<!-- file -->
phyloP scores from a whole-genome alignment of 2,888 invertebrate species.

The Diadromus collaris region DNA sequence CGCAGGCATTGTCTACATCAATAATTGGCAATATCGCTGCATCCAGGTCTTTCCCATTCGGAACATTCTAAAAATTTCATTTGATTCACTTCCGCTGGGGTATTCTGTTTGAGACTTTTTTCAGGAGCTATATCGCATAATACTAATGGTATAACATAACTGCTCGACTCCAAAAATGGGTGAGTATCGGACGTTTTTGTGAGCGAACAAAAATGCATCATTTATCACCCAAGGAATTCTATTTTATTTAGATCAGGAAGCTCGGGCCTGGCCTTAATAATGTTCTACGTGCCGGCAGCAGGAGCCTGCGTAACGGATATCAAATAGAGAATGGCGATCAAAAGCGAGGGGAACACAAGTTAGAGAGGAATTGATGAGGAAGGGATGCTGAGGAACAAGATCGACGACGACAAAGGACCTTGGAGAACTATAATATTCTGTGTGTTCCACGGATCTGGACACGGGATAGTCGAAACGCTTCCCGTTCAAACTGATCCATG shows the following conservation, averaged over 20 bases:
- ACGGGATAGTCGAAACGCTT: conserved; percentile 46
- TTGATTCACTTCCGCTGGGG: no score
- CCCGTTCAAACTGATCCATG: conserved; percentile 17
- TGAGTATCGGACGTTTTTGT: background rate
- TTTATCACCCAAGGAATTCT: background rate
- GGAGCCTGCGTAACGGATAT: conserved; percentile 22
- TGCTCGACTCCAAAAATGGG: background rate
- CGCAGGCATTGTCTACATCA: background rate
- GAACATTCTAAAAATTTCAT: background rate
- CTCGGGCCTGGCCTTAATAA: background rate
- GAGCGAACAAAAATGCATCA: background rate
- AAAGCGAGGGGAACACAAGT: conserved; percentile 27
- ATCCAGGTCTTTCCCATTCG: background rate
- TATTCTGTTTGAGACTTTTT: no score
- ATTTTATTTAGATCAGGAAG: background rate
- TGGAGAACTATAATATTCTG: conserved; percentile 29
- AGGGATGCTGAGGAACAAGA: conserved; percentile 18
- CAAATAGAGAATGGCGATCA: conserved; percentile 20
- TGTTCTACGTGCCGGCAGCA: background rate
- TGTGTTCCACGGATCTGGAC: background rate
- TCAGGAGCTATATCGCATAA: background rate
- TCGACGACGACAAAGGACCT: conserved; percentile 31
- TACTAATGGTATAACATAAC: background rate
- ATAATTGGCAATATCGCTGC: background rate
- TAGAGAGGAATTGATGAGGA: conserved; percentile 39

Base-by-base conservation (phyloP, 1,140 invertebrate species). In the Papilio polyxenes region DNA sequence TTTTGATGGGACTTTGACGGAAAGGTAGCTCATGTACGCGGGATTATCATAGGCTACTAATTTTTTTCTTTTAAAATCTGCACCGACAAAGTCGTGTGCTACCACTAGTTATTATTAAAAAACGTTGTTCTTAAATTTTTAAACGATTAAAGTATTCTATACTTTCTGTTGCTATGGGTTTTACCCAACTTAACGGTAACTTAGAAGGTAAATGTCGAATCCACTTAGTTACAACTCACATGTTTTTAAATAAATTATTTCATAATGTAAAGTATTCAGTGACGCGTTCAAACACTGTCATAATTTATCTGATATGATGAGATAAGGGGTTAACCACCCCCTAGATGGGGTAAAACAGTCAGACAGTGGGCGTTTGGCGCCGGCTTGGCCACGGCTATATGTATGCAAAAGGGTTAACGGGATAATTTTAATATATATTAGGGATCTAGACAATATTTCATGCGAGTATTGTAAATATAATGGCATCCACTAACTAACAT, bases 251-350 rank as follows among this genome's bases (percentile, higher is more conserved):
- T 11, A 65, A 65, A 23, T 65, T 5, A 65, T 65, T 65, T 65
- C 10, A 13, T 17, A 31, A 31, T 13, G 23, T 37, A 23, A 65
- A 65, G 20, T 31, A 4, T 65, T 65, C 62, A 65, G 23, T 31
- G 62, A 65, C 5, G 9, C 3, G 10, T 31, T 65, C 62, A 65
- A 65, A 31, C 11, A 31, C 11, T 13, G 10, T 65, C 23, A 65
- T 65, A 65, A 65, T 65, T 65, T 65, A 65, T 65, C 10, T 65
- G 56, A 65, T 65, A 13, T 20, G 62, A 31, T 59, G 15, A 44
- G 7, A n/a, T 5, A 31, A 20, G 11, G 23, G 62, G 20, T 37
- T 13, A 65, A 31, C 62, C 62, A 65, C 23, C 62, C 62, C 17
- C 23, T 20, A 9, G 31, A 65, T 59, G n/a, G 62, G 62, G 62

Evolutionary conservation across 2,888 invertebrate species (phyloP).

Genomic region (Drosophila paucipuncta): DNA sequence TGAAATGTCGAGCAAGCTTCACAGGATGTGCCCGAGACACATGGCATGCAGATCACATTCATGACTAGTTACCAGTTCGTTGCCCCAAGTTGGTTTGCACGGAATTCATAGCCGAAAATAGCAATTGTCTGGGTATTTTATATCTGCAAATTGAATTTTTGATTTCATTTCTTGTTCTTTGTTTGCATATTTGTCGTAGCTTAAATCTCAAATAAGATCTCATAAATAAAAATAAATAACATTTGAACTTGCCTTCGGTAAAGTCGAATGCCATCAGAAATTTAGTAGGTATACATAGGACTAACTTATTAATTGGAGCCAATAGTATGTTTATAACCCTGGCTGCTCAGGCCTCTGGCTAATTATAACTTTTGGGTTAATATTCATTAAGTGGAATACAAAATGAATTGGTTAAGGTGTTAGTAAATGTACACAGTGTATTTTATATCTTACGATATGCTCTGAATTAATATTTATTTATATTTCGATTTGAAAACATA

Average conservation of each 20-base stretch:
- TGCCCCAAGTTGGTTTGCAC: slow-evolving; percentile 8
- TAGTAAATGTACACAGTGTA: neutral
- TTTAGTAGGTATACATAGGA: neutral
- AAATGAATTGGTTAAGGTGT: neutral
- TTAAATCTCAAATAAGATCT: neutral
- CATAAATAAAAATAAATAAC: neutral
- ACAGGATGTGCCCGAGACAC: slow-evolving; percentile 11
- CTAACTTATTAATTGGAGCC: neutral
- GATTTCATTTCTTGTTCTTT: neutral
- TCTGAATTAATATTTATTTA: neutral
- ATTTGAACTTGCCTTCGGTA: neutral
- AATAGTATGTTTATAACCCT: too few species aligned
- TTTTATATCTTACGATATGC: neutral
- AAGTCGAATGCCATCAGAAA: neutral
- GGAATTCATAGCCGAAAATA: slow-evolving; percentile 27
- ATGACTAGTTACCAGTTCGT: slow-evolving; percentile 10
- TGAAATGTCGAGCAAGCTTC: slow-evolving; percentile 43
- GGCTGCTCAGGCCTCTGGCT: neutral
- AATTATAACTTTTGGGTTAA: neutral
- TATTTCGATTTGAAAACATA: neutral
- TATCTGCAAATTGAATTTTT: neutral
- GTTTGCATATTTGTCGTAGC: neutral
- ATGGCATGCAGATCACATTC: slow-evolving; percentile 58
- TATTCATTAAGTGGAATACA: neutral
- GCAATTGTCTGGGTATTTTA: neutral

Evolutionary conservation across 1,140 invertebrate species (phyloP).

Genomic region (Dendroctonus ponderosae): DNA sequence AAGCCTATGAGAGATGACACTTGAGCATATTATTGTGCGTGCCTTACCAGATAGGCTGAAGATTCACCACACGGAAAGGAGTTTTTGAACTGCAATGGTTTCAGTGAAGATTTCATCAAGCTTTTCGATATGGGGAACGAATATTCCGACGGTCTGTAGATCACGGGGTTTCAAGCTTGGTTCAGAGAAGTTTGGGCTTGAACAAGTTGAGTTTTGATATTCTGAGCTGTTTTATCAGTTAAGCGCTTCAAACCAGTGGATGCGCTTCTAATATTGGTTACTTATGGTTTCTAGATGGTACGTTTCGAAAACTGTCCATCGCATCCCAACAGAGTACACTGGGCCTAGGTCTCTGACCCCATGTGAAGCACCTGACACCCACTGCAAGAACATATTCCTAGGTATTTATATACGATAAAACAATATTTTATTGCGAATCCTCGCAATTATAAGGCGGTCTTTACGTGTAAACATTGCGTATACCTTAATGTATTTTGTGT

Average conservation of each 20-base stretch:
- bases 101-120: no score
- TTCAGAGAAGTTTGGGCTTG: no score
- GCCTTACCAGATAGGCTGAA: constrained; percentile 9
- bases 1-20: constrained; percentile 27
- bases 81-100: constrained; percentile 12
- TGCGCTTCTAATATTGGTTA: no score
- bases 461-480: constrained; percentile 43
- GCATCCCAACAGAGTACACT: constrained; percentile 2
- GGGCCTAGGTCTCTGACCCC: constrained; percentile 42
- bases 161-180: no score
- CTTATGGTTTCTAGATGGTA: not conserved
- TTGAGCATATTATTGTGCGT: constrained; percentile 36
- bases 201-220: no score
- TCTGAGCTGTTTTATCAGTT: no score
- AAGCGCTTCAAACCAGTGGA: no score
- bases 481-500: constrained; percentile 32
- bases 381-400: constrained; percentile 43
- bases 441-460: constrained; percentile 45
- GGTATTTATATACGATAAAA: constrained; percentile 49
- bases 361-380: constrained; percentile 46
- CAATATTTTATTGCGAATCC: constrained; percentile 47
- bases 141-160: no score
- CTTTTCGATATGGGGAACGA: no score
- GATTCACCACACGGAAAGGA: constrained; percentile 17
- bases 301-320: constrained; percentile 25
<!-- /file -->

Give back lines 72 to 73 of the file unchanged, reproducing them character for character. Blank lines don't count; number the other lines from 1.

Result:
- GCCTTACCAGATAGGCTGAA: constrained; percentile 9
- bases 1-20: constrained; percentile 27